December 11 2014

Discussion of Restoring Urban Waterways in Montreal, Quebec Picks up Momentum

Is it realistic to think about exhuming or recreating the streams and rivers that have disappeared in the wake of urbanization in the city of Montreal? Over the last few years, this idea has gained traction, even becoming the topic of a documentary in 2012 - with "Lost Rivers," by Caroline Bacle. Projet Montreal put the subject on the agenda for their most recent session of municipal council, which took place Nov. 24. The opposition party at City Hall will present a motion for Montreal to engage in the protection of the existing streams and evaluate the possibility of creating others within the framework of development projects. The rivers and streams of M[...]
December 09 2014

Folding Bikes Allowed on Trams & Buses for the First Time in Caen, France

Up until now, bikes have not been allowed on public transportation in the Caen agglomeration in Caen, France. They have recently started to find their place, but only folding bikes will be allowed on buses and trams. Beginning on Dec. 1, 2014, the rules concerning bikes on public transportation evolved. “Following users’ requests and a period of reflection on the Caen agglomeration bike policies, it seemed necessary to alter the rules in order to allow folding bikes on board. When folded, they barely take up any space.” Viacités, the public transportation union who is in charge of making this decision, insists, however, that the bikes be fold[...]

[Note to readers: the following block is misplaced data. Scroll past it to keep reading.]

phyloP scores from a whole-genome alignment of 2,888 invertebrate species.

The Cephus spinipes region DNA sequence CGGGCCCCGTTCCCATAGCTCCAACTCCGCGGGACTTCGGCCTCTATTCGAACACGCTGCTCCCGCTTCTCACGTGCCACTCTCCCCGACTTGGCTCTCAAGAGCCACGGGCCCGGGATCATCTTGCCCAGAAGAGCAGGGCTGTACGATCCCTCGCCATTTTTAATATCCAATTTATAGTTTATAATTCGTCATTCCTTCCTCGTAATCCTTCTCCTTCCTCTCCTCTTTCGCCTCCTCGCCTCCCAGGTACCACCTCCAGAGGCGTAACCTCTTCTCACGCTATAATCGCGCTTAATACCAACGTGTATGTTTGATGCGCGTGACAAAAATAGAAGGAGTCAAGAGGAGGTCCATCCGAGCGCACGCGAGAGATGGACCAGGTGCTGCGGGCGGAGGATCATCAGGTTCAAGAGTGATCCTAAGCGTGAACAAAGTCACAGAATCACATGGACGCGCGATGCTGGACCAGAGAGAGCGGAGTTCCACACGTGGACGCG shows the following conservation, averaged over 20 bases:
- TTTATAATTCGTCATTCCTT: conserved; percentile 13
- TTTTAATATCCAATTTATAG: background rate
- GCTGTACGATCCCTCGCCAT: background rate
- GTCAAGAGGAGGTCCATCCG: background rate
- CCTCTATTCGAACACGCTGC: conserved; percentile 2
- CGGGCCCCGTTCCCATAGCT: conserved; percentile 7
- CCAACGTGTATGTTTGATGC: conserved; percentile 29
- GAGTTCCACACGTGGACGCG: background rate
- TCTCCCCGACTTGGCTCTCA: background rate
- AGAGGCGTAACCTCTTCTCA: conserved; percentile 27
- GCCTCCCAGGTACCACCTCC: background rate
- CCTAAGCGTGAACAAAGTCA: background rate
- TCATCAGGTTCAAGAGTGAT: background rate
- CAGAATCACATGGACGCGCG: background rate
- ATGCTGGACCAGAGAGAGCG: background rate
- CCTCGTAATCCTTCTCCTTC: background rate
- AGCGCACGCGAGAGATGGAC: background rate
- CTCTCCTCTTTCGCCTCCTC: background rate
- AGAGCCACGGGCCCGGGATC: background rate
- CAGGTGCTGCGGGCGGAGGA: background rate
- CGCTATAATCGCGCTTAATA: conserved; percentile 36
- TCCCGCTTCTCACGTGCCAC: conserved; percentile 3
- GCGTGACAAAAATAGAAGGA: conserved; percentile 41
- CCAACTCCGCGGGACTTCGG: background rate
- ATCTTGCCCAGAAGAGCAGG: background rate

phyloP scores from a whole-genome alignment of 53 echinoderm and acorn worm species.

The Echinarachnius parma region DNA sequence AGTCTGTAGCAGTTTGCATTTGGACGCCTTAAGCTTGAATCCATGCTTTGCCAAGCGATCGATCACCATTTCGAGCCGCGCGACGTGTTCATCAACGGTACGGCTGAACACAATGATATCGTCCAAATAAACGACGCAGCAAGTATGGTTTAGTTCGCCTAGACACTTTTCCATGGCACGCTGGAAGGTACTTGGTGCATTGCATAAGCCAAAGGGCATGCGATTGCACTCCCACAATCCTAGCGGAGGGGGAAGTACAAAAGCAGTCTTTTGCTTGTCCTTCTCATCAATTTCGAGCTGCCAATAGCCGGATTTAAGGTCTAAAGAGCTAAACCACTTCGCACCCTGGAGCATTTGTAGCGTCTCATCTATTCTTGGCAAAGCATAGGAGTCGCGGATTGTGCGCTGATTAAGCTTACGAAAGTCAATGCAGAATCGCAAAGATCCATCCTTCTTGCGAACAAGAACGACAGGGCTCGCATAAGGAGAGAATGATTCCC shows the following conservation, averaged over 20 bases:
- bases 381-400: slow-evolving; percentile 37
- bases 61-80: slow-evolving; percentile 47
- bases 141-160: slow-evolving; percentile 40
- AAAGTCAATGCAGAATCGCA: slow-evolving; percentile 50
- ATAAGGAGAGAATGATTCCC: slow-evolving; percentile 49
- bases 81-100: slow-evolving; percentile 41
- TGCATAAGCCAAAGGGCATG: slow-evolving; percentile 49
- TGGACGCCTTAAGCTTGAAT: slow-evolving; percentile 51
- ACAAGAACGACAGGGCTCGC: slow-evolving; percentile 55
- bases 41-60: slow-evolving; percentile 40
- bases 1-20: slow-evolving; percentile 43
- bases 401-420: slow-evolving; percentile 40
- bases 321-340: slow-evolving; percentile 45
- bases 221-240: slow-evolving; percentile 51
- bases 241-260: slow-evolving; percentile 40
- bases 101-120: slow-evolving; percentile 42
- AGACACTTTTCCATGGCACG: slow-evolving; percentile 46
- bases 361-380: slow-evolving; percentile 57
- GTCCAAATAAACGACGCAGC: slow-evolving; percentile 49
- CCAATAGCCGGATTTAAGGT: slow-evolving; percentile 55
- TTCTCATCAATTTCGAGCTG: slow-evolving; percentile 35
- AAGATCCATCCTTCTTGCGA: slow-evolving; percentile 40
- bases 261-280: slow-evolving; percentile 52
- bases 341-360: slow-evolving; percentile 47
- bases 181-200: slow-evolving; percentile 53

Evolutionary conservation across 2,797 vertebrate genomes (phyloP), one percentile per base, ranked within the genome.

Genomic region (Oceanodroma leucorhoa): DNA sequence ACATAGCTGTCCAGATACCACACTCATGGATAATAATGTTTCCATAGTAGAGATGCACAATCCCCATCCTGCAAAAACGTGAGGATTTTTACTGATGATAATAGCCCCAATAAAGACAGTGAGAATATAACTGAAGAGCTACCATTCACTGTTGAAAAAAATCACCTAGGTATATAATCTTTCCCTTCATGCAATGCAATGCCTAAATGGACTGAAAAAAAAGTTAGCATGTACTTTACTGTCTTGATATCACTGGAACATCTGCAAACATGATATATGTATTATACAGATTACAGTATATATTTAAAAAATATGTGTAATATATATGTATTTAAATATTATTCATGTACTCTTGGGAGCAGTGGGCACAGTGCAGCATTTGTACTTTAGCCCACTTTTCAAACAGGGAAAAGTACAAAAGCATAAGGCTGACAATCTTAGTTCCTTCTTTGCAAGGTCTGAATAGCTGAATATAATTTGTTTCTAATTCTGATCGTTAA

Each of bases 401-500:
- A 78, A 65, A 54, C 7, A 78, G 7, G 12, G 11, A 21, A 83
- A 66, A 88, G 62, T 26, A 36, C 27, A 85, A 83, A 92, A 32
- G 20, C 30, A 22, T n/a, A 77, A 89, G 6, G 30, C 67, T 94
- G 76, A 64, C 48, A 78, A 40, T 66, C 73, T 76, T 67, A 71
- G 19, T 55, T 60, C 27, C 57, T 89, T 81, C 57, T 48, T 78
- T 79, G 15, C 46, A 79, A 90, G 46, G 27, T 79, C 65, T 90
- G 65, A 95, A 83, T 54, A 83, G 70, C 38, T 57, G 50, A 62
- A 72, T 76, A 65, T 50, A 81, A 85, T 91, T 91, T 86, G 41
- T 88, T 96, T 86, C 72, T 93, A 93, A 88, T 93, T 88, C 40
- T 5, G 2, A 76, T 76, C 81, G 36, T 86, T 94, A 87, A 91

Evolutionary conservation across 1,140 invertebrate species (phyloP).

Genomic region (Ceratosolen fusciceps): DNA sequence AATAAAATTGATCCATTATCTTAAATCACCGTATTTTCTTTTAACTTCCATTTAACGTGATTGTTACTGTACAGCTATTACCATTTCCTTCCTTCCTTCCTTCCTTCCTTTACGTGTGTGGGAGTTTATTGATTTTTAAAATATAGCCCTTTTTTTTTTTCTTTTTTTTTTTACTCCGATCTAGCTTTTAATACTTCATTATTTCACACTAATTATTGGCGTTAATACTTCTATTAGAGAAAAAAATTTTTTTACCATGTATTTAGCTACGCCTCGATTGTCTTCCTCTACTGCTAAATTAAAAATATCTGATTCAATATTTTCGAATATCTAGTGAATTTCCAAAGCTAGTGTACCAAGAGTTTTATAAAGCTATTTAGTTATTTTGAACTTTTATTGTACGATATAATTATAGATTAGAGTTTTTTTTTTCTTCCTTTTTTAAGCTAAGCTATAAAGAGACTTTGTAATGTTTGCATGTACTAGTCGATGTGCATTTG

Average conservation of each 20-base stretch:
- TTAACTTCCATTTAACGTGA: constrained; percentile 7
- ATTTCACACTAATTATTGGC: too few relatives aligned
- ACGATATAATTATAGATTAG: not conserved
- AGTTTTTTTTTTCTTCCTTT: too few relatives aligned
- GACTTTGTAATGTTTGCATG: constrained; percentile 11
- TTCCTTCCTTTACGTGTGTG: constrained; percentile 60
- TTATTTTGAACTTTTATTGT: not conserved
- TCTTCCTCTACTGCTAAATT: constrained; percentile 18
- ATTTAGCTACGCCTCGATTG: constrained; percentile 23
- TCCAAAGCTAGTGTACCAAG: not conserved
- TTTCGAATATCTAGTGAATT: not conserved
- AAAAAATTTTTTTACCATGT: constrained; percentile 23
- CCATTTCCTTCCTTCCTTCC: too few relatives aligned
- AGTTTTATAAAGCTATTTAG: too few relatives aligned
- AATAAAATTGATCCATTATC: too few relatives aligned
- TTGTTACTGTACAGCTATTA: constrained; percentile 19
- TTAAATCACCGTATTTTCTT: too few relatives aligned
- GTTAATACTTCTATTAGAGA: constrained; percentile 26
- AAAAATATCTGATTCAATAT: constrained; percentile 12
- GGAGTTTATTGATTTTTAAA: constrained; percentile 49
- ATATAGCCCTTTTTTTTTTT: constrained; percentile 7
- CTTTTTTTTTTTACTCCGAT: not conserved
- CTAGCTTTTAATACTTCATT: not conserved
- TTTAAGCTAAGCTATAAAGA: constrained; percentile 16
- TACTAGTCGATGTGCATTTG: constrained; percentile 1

December 08 2014

The Tomorrow Plan: Des Moines, Iowa’s Attempt at Regional Planning

In 2011, the Des Moines Metropolitan Planning Organization (MPO) initiated an attempt at regional planning for the Greater Des Moines area, the goal being to coordinate planning efforts among municipalities in order to promote sustainability in the region. This project is known as the Tomorrow Plan, a title that looks to the future. While this substantial effort was generally successful in garnering support from the cities and counties within the region, residents have been disappointed in the implementation of the plan thus far. The Tomorrow Plan is meant to encourage people to consider their needs from a regional perspective instead of just within the context of their own[...]
December 08 2014

Connecticut Since the Abolition of County Government in 1959

Most of New England is made up of counties that predate the Declaration of Independence. However, these counties exist largely as geographical regions, with few reminders of their former county governments besides old courthouses, maps, and online administrative forms. The neighboring state of Rhode Island abandoned their county governance over 100 years earlier than Connecticut. Vermont and Massachusetts maintain a weak county government similar to what Connecticut once had, but theirs, too, is growing weaker. At its height, Connecticut's county government was responsible for liquor licenses, and services such as roads, jails, and courts. At the time county level government was abolish[...]
December 08 2014

Trial and Error of CSAs and Farm Co-Ops is About to Pay Off in Baltimore City

The United States has lost over four million farms since 1930, which was around the time the economics and sustainability of farming was changed by factory farming and other challenges. Baltimore County has lost nearly 150 farms between 2002 and 2012. Data for Baltimore City was not available; however, the Farm Alliance of Baltimore City estimates there are around twelve urban farms in the city. Baltimore City residents have thus relied on supermarkets’ mass-produced food, though for many, even this option is not available, as 20% of city residents live in what the city’s planning department calls food deserts. Certain characteristics defin[...]
December 05 2014